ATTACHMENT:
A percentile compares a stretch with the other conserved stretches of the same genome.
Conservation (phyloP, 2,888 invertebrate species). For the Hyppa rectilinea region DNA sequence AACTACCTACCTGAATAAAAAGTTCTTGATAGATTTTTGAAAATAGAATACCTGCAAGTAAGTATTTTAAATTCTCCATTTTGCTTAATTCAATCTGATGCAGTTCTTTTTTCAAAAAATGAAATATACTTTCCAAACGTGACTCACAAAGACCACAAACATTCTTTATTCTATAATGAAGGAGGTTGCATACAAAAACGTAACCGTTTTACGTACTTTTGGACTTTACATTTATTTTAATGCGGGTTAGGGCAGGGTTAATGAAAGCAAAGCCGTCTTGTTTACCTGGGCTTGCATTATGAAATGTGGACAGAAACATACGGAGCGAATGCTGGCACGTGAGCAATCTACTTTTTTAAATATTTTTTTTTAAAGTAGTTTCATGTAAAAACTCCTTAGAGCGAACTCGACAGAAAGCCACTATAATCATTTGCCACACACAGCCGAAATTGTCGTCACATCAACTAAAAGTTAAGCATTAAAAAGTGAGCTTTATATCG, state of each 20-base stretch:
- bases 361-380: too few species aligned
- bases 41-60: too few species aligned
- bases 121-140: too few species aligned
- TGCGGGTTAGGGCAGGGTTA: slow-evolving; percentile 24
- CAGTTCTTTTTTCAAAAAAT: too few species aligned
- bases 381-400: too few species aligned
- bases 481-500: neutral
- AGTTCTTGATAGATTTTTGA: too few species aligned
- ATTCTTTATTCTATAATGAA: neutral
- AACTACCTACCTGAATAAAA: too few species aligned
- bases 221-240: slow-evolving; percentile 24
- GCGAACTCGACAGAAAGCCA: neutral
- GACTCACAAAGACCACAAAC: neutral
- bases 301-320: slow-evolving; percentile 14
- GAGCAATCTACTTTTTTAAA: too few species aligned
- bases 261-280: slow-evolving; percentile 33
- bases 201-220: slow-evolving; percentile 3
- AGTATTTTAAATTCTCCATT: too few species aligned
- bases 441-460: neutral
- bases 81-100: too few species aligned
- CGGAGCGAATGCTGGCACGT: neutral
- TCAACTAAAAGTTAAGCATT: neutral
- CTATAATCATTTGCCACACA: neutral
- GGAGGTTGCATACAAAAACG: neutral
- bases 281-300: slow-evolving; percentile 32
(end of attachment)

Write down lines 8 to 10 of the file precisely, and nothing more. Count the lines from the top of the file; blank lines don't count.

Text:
- bases 381-400: too few species aligned
- bases 481-500: neutral
- AGTTCTTGATAGATTTTTGA: too few species aligned